Fiber-reinforced composite leaf spring used in Volvo XC90 SUV; Henkel Loctite MAX 2 resin
Renault previews new production-bound EV motor and dual-fuel gasoline/LPG engine

Continental, IBM and HERE to demo cloud-based eHorizon at CES; the cloud as a vehicle sensor

At the international CES in Las Vegas in January, Continental, together with its collaboration partner IBM and location cloud company HERE, will demonstrate a new stage in the evolution of eHorizon, which currently provides drivers with information about hills, curves and junctions on the route ahead. (Earlier post.)

Known as “dynamic eHorizon,” the new service is connected to the HERE location cloud with real time digital maps and the IBM connected car cloud. Using IBM Big Data and Analytics, it takes into account dynamic events such as weather, accidents, or traffic jams. At the 2015 CES, Continental will present the dynamic eHorizon as the focal point of its innovations for displays, access technologies, connectivity, infotainment, driver assistance, and engine management and will show how these components and systems benefit from connecting the vehicle to the Cloud.

Thanks to the cloud, the dynamic eHorizon turns the digital map into a high-precision and constantly up-to-date information carrier that can be used for so much more than just navigation. With this, we are increasing safety, efficiency, and comfort in trucks and passenger cars.

—Helmut Matschi, member of the Continental Executive Board and head of the Interior division

Driver assistance systems or actuator behavior such as braking and steering can be prepared for upcoming traffic situations, long before the vehicle sensors detect the situation. For example, if the dynamic eHorizon alerts the driver to the tail of a traffic jam after a bend, an automated vehicle could gently reduce its speed, rather than initiating full braking once the sensors have detected the obstacle.

With the dynamic eHorizon, we are creating the basis for numerous new applications—from connected powertrain to automated driving. It’s the dynamic eHorizon that makes highly automated driving really comfortable, as the eHorizon complements the vehicle sensors as an additional source of information.

—Ralf Lenninger, head of Interior Electronics Solutions at Continental

Another interesting application can be found in the optimization of the engine management system in hybrid vehicles as well as range maximization of electric vehicles. Both HERE’s 3D route profile and dynamic information about the traffic situation or weather along the way, which may influence the range of electric vehicles, are assisting here. In addition, hybrid vehicles can drive even longer without assistance from the internal combustion engine, if the vehicle has dynamic traffic information. At the CES Continental will showcase this eHorizon use case with the 48 Volt Eco Drive System with predictive energy management. (Earlier post.)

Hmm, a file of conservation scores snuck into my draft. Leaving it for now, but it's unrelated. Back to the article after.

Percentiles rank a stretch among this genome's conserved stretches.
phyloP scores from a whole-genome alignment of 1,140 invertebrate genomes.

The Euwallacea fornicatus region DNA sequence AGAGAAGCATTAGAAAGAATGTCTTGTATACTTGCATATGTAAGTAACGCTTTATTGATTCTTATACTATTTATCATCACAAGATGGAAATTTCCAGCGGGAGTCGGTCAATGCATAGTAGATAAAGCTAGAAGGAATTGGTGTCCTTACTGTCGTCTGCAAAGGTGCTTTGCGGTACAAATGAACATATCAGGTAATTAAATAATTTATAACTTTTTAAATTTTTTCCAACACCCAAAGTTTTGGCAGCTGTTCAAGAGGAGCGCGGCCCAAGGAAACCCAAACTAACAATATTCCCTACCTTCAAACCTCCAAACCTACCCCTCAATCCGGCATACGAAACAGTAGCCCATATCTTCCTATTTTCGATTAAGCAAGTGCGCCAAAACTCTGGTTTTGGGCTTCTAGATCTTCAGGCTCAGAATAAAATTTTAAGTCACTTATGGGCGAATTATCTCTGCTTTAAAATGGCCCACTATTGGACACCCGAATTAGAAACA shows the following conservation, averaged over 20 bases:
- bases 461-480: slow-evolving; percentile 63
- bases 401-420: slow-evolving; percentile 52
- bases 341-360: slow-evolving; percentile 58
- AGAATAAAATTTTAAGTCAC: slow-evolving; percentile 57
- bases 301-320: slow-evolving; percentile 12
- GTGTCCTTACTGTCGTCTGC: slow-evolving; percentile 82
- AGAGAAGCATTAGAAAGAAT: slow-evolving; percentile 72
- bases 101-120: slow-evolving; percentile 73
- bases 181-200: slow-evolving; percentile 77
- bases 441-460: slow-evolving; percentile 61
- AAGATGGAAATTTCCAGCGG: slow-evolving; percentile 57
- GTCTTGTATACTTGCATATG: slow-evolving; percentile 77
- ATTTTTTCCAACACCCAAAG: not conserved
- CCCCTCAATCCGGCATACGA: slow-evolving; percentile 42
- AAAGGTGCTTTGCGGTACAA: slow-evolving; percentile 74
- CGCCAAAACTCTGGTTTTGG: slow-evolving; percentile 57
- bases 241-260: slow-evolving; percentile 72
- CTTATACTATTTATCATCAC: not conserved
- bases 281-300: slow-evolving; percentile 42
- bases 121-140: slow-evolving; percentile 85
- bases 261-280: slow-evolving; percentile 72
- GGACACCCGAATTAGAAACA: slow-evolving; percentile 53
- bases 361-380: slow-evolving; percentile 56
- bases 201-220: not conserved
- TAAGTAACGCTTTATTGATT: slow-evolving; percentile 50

To allow for real-time updates, the dynamic eHorizon uses the data provided by sensors on other vehicles and additional sources using the Internet. The eHorizon map data is kept available in HERE’s location cloud, which analyzes real time data from sensors and other dynamic events and systematically transmits the information to the vehicle so it can adjust its route.

Continental is not only supplying the hardware and intelligence in the vehicle; it is also developing algorithms, which, on the server side, ensure that information from various sources such as vehicle sensors or commercial traffic data suppliers can be combined to create one overall picture on the digital map. To process and analyze the necessary data quantities, Continental uses IBM’s scalable IT platform as well as the high-precision maps and dynamic information from HERE, said Lenninger.

With Scania Cruise Control with Active Prediction alone, which has become a standard feature of Scania trucks, the eHorizon can reduce consumption by 3% on average. Since 2012 this has led to a saving of more than 63 million liters of diesel, 168,000 metrics tons of CO2, and €86 million in fuel costs.

In 2013 IBM and Continental announced a collaboration agreement that will see the companies jointly develop fully-connected mobile vehicle solutions for car manufacturers around the world. Central to the agreement was the development of a highly scalable cloud platform that will enable automotive manufacturers to deliver a range of new mobile in-car services. eHorizon follows in the footsteps of this collaboration with the long-term view of the realization of the fully connected vehicle.


The comments to this entry are closed.